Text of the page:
Harris plans to take the knowledge he gains as a result of this experience and apply it to his career plans, which include studying international studies at UNCC after graduating from CPCC. "I enjoy learning foreign languages. Once I have a firm grasp of the German language, I would love to one day study the Arabic language and learn more about Arabic-speaking countries."
Mastering the German language is in Skyler Cooper's long-term plans; it's a language he plans to continue studying long after leaving CPCC in the spring. "Even after I transfer from CPCC this fall, learning the German language will remain a priority. There are so many applications for it in today's marketplace," explains Cooper.
Cooper, a Charlotte, N.C., native, is currently in his second year at CPCC, earning credits toward an Associate in Arts degree. While he's only spent two semesters learning German at CPCC, he feels prepared and hopeful about his upcoming trip overseas. "I cannot wait to immerse myself in the German language and culture," he explains.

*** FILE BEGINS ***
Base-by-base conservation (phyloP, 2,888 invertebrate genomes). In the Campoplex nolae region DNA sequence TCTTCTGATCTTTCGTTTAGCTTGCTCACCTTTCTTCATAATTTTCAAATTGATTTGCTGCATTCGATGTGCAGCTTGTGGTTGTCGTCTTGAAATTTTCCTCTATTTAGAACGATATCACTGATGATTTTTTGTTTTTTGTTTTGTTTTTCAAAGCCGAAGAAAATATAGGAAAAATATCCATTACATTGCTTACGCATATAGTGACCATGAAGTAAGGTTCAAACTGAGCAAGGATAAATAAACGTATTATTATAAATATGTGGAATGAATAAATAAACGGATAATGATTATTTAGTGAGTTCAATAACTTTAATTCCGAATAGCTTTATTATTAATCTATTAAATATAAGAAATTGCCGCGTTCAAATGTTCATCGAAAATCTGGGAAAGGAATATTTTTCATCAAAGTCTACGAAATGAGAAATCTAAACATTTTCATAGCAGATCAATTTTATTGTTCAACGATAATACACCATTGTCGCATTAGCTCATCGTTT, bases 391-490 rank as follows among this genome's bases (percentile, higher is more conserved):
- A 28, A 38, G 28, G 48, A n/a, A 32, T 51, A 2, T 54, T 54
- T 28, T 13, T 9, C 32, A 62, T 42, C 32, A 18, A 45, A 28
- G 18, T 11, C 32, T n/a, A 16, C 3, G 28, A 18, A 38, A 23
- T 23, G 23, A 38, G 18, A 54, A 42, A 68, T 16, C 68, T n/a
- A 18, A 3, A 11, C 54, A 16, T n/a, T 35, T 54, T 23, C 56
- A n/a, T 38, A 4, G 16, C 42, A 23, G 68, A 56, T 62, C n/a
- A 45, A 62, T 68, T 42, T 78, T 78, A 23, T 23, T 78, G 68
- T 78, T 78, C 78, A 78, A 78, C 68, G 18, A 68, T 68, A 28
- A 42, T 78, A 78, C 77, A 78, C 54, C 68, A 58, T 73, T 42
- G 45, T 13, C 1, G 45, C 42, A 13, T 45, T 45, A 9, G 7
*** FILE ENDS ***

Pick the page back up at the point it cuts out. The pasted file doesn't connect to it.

While this won't be Cooper's first time visiting Germany, it will be his first time seeing the country through the eyes of a local, rather than a tourist. "Getting to see Heidelberg through a completely different lens will be the experience of a lifetime. I'm not only looking forward to soaking up the sights and sounds of Heidelberg, but also improving my German language skills at the same time."
Congratulations to Dr. Kandi Deitemeyer! She was recently named as one of the top "Change Agents" in the state by Business North Carolina magazine.
The publication's "Change Agent" list recognizes individuals who lead prominent businesses or organizations but are relatively new in their role. Individuals included on this prestigious list are considered the top "leaders to watch" in the upcoming year.
Business North Carolina's Feb. 2018 issue listed the state's most influential business leaders, ranging from the top 100 businesspeople from across the state, to the leading icons and change agents. View the complete list here.